As Administrator of a Nursing Home, there are a myriad of issues that I train my staff to focus on to help ensure we are providing excellent care. On the top of the list during these warm summer months is the risk of dehydration. Though any of us can experience dehydration, young children and seniors are particularly at risk, and many of us don’t recognize the symptoms. Dehydration occurs when the amount of water leaving the body is greater than the amount being taken in. Water is a critical element to the body; up to 75% of the human body’s weight is made up of water at any given time. As a result, proper hydration is required for our body’s to function correctly.
The body constantly loses water through normal activity such as breathing, sweating, and elimination through urine and bowel function. Because of this tendency, a person has to drink a significant amount of water to replace the amount lost — even without having engaged in strenuous activity. The body is able to monitor the amount of fluid it possesses and weigh this amount against how much it needs to function. The thirst mechanism signals the body to drink water when the body is dry, but if we ignore or do not recognize its signal, we are at risk of becoming dehydrated.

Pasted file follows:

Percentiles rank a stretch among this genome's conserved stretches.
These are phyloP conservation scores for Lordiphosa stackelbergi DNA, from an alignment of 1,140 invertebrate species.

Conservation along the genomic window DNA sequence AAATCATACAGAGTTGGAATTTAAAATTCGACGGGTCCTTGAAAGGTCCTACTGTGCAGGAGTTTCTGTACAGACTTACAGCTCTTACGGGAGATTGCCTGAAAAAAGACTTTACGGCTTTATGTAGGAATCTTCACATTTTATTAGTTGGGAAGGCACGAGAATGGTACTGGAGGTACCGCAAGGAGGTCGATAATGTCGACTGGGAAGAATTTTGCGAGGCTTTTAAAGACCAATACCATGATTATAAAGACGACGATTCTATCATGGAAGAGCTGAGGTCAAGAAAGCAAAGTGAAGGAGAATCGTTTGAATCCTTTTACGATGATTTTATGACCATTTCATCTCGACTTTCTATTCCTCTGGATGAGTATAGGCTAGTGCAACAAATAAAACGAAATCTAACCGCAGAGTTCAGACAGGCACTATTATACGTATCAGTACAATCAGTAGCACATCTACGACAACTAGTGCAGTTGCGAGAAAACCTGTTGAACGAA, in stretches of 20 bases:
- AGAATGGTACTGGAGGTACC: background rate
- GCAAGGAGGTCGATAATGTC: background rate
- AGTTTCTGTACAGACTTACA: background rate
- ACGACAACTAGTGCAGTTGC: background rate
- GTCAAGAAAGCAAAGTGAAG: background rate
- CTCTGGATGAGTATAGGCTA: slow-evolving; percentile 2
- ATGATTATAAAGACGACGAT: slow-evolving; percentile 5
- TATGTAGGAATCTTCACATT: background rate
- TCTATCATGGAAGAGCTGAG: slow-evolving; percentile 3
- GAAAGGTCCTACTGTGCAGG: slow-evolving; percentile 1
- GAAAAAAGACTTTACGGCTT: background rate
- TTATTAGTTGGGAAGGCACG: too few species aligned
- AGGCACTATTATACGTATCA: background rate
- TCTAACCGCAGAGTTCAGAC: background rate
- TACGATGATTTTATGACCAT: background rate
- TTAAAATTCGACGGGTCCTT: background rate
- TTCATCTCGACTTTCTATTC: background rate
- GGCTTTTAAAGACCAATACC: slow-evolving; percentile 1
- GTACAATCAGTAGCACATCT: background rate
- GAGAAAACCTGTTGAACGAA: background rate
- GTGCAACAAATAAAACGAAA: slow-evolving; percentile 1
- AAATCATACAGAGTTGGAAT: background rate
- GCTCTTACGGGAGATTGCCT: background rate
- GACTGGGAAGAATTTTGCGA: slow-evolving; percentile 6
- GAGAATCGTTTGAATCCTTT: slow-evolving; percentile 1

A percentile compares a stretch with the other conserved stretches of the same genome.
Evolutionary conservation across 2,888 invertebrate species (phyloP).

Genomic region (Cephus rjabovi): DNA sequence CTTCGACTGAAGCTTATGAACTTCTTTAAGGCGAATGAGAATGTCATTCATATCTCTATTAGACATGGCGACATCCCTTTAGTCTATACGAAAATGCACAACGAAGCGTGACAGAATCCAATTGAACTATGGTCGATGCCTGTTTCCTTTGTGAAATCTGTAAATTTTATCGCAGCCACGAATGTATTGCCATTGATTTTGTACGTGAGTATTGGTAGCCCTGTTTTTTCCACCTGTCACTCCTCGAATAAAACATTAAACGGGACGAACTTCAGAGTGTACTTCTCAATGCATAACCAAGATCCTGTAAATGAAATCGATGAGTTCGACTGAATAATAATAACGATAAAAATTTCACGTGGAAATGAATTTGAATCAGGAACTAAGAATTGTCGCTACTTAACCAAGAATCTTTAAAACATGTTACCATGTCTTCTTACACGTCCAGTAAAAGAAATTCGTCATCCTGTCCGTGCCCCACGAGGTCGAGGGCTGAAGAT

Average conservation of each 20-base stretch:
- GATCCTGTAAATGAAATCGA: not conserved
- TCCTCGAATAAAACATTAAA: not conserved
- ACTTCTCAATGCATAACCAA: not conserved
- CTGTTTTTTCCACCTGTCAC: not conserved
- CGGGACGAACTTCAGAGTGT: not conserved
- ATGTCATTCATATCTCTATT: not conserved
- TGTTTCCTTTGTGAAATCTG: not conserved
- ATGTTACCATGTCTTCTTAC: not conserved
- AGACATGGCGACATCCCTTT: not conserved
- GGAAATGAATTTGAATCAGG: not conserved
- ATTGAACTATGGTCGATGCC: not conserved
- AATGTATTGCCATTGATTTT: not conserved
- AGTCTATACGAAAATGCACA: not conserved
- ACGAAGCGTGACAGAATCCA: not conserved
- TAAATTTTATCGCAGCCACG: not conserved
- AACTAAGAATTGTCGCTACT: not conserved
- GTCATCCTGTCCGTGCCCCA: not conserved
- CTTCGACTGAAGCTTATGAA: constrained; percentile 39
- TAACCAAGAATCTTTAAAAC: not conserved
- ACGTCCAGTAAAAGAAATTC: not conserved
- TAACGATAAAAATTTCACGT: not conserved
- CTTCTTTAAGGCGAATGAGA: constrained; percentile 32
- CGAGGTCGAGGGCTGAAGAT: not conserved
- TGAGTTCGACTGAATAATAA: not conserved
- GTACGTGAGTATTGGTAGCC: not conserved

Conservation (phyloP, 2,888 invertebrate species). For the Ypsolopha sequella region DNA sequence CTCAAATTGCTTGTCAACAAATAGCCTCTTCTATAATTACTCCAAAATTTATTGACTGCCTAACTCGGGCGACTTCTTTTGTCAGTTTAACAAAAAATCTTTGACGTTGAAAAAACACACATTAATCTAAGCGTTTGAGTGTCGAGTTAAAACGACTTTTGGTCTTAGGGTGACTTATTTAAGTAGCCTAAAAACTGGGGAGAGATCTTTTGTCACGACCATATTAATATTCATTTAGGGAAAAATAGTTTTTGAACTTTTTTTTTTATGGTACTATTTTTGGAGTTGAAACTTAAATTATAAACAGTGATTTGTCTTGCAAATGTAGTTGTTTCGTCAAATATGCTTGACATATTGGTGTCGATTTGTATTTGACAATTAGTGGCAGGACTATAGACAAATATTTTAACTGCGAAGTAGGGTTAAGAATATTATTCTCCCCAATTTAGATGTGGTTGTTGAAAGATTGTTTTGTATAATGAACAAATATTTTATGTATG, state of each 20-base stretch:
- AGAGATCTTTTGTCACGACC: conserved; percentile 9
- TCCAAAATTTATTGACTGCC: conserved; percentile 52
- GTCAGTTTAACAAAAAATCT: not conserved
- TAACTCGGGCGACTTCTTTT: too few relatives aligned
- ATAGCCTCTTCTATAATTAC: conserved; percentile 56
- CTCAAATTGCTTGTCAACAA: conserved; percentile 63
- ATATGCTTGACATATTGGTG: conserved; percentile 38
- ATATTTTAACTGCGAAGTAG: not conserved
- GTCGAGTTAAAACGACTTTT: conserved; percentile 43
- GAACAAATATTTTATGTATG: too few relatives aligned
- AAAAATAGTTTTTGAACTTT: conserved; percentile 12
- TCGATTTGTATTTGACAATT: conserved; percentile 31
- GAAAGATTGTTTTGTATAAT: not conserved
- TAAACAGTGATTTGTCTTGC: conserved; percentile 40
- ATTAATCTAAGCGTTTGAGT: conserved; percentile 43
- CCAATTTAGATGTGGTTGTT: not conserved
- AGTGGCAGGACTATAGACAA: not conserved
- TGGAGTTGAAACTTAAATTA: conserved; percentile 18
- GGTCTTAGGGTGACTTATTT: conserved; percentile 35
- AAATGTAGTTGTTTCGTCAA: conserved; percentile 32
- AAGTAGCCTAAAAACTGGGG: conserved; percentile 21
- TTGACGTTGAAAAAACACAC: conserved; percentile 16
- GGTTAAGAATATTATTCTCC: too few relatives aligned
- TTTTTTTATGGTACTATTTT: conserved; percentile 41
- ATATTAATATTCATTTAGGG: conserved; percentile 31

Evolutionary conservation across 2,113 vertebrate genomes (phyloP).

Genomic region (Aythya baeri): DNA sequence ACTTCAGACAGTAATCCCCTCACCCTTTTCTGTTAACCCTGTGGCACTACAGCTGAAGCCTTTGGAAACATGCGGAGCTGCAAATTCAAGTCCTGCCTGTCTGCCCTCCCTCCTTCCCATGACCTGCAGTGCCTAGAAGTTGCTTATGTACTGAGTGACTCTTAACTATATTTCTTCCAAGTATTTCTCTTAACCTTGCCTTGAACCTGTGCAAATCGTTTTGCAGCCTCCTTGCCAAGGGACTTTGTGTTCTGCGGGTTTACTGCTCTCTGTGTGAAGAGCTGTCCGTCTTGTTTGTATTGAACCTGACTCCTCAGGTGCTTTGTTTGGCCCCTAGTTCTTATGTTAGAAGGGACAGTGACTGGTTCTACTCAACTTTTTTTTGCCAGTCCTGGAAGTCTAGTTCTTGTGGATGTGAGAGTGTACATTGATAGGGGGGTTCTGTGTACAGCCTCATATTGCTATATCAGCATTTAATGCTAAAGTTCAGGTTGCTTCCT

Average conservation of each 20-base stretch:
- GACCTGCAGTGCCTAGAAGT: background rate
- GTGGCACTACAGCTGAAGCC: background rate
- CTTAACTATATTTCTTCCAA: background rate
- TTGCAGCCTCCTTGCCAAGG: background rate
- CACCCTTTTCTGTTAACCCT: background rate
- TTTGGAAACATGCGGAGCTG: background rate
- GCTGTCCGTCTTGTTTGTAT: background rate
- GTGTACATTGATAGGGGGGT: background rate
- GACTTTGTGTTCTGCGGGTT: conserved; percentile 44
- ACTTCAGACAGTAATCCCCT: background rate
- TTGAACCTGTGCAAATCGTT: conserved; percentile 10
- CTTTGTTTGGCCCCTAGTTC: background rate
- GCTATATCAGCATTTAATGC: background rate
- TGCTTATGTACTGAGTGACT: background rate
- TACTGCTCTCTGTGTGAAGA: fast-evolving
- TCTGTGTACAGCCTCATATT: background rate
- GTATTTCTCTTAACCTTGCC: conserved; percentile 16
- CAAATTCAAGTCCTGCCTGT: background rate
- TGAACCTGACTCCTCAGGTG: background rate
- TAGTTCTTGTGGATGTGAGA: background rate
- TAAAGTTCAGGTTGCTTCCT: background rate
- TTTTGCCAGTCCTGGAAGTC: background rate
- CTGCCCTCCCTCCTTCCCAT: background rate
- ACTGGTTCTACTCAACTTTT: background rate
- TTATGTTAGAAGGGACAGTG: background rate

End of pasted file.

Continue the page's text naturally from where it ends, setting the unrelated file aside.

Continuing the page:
Signs and symptoms of dehydration will occur quickly if the water is not replenished, and may include dry mouth, muscle cramps, nausea and vomiting, lightheadedness, dizziness, fainting, and a darkened in urine color. Hot weather and increased exercise can contribute to the risk of dehydration. At the Methodist Home, many of our seniors enjoy the warmth and sunshine and are prone to be more active in the summer months. Ensuring fluid intake on a regular basis as well as providing shady areas and preventing long periods outdoors are steps we take to prevent dehydration.
Fluid replacement is crucial if signs and symptoms of dehydration occur. Small, frequent amounts of water, clear broth, popsicles, and gelatin should be provided. If symptoms do not subside, a physician should be notified and intravenous treatment (IV) may be required. Prevention, however, is the most important first step. Show someone you care by encouraging him or her to have a drink of water!
Vice President, CMSS